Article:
By Dan Walters The Sacramento Bee
Published: Friday, Jul. 30, 2010 – 12:00 am | Page 3A

Gov. Arnold Schwarzenegger insists he won’t sign a new state budget unless the Legislature rolls back a hefty increase in state employee pensions enacted 11 years ago.

It’s the latest wrinkle in Schwarzenegger’s years-long war with the California Public Employees’ Retirement System and state worker unions over what he contends is an unsustainable and “inexcusable” pension system that’s killing the state budget.

CalPERS and the unions respond, in effect, that the system is sound, despite multibillion-dollar investment losses, and that once the economy recovers, the nation’s largest pension fund will resume hefty earnings to cover its obligations.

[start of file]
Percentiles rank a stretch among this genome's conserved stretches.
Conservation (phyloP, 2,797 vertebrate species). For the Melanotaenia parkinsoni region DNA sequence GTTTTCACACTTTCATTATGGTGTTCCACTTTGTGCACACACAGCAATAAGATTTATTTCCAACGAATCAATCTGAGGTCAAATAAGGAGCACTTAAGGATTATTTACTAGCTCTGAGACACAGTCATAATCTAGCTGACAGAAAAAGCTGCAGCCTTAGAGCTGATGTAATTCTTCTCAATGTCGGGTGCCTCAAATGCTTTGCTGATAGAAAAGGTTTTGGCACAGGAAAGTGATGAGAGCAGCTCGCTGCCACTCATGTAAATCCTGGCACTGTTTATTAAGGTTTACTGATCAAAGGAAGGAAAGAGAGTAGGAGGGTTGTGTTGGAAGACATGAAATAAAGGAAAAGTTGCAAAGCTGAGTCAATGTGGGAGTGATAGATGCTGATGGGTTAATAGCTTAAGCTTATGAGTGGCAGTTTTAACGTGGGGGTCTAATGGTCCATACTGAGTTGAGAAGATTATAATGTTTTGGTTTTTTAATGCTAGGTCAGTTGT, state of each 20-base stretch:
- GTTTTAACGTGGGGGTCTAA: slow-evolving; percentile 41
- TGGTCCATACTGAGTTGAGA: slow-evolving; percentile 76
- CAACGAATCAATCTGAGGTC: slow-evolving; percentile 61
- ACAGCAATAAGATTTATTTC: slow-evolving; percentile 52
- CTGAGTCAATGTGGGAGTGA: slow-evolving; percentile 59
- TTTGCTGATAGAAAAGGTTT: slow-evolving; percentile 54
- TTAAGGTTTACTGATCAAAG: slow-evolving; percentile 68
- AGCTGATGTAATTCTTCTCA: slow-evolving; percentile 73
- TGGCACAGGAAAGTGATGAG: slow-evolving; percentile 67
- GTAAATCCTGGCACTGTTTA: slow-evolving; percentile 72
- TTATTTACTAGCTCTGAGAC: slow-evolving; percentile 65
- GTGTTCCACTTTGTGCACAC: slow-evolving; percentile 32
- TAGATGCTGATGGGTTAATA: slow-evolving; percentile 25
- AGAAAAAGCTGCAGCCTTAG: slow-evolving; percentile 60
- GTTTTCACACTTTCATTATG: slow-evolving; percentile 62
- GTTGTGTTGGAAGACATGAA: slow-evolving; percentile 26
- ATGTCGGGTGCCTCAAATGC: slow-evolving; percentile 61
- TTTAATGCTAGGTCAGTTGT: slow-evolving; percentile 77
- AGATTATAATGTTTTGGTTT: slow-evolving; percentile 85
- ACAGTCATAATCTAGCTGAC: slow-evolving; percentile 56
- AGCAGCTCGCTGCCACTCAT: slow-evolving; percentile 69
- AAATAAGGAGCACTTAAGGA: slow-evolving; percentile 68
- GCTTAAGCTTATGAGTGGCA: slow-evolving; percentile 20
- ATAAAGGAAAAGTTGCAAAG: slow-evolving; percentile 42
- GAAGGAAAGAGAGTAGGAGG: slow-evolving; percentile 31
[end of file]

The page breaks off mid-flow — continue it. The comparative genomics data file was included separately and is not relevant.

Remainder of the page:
As the argument rages in the media and in the Capitol, it has spurred fresh examinations of how the 1999 pension bill, Senate Bill 400, came to be enacted by the Legislature and then-Gov. Gray Davis – especially whether CalPERS misled them about its long-term financial effects.

Ed Mendel, a veteran Capitol reporter who writes a blog about public pension issues at, has found documents from a CalPERS board meeting on June 15, 1999, in which its actuaries provided three scenarios on investment earnings.

The board adopted the most optimistic scenario, told the Legislature that the system could easily absorb the pension benefit boost – and did not mention the less rosy alternatives. Davis’ own personnel director conveyed the potential fiscal peril in a memo to the governor, but Davis signed the bill anyway.

As it turned out, the most pessimistic investment scenario became reality. The budget’s pension appropriation has soared from $159 million in 1999 to $3.9 billion currently – almost exactly what the actuaries had said back then.

So should CalPERS have known that its investments were too risky? Yes, an article in the Wall Street Journal implies, because the head of the California Association of Highway Patrolmen, a major backer of SB 400, told CalPERS so.

To read entire story, click here.